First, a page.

When Burger King ran a series of full-page ads in the The New York Times and the Chicago Tribune proposing that McDonald’s team up with them on Peace Day for the “McWhopper”, its playful offering of the olive branch didn’t go so well.


McDonald’s CEO Steve Easterbrook served up a too-cool-for-school open letter on Facebook (“A simple phone call will do next time”) with a side of shame: “Let’s acknowledge that between us there is simply a friendly business competition and certainly not the unequaled circumstances of the real pain and suffering of war.” BK’s elaborate proposal boiled down to a simple concept — a one-day-only pop-up restaurant with all profits going to the charity Peace One Day — and Burger King had already designed everything right down to the packaging and hashtag #settlethebeef. But McDonald’s refused to bite. People called out the chain for being grumps—and just as swiftly, other brands attempted to insert themselves into the dialogue with “peace burgers.” Disillusioned fast food fans made heartbreaking DIY attempts. Nothing worked—McDonald’s wouldn’t budge. Instead, they promised a more “meaningful global effort” but so far, no word on what that plan entails. But one thing their little exchange did accomplish? Lots of media attention. Using MediaMiser software, we tracked news coverage from the day of the proposal (August 26) to August 28. During that time, McDonald’s received 2,180 mentions in articles—slightly more than Burger King, which pulled in 2,083. For both brands, approximately 80 percent of brand mentions first occurred in the headline.

For context, from a total of 2,216 articles tracked from May 7 – August 28, 91 per cent of McDonald’s mentions occurred in our three-day sample. It seems both sides got a boost in coverage, but had McDonald’s accepted the invite, maybe the stunt could have netted an even bigger media circus? Could those likeability points have helped out sales as McDonald’s stumbles its way through a landscape of changing (read: healthier) consumer tastes? Could it have been a momentary break from headlines about a company in trouble–with the narrative getting so bad that McDonald’s recently decided to make its monthly sales reports private?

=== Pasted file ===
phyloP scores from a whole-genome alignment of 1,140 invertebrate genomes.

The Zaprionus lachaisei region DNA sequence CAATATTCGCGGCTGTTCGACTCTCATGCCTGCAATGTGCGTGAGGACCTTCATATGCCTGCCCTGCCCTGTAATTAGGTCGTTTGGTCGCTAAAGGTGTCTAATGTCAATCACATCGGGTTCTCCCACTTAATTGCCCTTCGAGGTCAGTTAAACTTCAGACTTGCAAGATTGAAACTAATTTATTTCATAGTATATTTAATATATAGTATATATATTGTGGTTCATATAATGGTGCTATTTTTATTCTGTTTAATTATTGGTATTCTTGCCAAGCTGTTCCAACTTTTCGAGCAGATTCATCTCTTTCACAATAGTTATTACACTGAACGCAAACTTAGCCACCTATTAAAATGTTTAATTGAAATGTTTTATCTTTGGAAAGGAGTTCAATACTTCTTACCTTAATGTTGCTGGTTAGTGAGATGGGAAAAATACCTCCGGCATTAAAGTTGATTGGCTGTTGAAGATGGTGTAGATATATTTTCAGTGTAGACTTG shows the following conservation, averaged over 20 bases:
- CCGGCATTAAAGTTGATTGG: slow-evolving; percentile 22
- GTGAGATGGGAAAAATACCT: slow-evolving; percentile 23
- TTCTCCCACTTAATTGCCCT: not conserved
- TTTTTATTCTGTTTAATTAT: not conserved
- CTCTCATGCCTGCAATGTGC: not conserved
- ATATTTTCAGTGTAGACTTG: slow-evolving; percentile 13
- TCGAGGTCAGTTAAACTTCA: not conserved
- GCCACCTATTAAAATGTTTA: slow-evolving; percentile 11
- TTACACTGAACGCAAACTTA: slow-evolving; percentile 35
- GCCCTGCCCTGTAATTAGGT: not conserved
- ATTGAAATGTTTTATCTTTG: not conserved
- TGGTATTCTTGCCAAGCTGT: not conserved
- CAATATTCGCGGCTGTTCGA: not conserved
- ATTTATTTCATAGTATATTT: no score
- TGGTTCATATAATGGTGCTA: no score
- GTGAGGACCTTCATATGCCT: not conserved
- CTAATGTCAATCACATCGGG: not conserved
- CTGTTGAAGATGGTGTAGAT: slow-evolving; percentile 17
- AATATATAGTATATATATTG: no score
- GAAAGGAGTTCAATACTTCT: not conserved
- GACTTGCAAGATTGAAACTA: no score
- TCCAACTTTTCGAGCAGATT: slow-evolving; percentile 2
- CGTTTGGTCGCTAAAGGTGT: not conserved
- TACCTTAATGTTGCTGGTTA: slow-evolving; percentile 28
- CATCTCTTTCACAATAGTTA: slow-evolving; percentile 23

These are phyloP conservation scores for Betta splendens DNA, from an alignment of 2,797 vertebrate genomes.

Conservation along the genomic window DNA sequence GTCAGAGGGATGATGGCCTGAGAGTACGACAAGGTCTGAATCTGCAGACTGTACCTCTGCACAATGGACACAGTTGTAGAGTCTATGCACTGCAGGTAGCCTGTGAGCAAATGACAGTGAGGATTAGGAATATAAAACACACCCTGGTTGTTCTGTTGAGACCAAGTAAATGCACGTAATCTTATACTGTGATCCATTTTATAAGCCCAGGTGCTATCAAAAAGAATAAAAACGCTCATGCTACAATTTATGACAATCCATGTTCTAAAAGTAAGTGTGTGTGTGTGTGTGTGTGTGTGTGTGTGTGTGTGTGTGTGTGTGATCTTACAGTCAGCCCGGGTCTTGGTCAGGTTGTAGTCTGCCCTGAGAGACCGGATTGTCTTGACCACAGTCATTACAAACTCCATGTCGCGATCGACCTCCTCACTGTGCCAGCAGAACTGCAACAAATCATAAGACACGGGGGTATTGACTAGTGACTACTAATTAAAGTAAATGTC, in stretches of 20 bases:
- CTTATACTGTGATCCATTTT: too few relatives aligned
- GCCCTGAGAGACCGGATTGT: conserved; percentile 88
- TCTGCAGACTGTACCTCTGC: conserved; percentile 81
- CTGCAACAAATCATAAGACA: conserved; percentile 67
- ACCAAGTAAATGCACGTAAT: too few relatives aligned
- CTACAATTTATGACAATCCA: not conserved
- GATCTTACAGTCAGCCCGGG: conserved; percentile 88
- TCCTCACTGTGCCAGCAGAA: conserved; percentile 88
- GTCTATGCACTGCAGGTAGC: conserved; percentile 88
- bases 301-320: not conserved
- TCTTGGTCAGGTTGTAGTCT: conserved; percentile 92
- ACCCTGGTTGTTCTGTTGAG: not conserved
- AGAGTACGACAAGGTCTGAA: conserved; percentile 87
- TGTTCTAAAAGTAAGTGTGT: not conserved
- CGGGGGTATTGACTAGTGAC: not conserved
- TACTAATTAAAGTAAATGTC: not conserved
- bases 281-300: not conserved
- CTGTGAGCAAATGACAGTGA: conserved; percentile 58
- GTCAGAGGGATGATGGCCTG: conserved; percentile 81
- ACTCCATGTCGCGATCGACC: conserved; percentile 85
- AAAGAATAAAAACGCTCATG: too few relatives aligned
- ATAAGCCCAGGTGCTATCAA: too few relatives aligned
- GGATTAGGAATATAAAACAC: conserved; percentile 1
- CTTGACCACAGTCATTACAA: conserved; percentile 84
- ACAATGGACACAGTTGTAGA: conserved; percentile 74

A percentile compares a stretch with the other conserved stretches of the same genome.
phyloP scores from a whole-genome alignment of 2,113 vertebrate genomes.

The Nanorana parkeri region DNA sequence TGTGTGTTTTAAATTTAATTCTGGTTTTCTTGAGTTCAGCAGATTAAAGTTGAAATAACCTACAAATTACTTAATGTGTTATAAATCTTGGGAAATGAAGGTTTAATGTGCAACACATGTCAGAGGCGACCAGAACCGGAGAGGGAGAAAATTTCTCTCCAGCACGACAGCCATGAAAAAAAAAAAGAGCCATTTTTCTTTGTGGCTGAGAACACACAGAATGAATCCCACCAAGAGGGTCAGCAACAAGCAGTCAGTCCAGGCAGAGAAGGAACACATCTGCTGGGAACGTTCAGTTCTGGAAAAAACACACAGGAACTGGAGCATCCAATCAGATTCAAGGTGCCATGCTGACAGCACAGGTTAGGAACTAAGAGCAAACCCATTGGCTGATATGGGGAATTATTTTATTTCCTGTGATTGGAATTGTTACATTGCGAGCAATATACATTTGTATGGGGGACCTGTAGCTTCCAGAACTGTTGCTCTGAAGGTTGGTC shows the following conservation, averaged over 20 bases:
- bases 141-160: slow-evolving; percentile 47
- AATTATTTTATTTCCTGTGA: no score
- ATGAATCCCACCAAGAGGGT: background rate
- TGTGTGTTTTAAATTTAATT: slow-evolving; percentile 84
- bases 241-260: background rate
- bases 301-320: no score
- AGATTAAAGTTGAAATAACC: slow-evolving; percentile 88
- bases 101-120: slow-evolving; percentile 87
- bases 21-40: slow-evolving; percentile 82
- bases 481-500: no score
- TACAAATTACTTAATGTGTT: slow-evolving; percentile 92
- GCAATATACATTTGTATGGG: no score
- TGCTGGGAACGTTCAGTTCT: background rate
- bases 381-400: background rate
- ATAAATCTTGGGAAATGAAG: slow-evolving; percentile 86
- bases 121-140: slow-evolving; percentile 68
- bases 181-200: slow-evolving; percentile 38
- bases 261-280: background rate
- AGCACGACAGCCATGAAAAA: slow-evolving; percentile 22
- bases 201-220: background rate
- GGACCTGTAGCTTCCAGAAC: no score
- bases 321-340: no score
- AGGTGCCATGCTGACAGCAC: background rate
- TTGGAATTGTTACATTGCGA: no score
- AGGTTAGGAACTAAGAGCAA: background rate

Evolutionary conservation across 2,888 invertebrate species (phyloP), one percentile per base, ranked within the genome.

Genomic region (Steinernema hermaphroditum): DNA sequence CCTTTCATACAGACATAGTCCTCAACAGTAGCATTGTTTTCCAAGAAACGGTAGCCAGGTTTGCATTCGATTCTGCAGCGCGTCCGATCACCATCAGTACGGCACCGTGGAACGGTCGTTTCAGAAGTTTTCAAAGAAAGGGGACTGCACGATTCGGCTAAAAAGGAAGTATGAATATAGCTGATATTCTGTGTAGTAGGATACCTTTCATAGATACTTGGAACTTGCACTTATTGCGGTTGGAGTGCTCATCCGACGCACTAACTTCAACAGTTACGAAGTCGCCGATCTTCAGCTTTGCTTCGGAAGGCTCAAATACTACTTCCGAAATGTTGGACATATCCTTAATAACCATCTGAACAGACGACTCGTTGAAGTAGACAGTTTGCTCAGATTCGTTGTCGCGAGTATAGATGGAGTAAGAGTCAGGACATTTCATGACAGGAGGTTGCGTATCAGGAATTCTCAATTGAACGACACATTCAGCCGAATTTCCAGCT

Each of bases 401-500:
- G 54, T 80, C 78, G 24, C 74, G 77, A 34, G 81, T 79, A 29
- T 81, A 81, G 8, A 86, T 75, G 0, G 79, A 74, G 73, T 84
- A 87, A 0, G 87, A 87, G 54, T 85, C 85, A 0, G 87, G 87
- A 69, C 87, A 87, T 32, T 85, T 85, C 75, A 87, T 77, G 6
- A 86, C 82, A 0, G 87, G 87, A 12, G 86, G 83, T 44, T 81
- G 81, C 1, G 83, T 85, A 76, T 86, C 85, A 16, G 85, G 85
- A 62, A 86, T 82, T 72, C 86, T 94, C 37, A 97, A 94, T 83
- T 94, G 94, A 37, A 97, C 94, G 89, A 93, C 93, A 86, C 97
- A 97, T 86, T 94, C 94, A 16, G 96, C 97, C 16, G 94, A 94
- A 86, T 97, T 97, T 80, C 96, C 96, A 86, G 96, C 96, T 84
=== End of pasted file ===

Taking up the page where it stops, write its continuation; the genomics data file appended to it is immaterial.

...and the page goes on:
Tim Carman of The Washington Post says there are a few ways to view this one: as an insincere effort to raise a competitor’s profile at the expense of the market leader, ie. McDonald’s, or as Burger King’s genuine “attempt at a corporate allegory”. Maybe McDonald’s resented being painted into a corner on a public stage — after all, the two could have collaborated on the project behind the scenes instead — but their CEO didn’t consider optics: marketing ploy or not, how will this make us look if we say no? Andrew Collins, CEO of Mailman Group, says that Burger King has shown it’s more in tune with the millennial audience by bringing its proposal out for public debate. McDonald’s could have sparked a massive social media discussion by saying “Great idea, we love it. But it’s not our decision, let the people decide #McWhopper”, but instead brought down a corporate iron fist. Lost opportunity? There’s no way to know for sure, but with zero investment and a substantial number of headlines, perhaps Easterbrook’s next memo to the kind folks at Burger King should be a thank you card.

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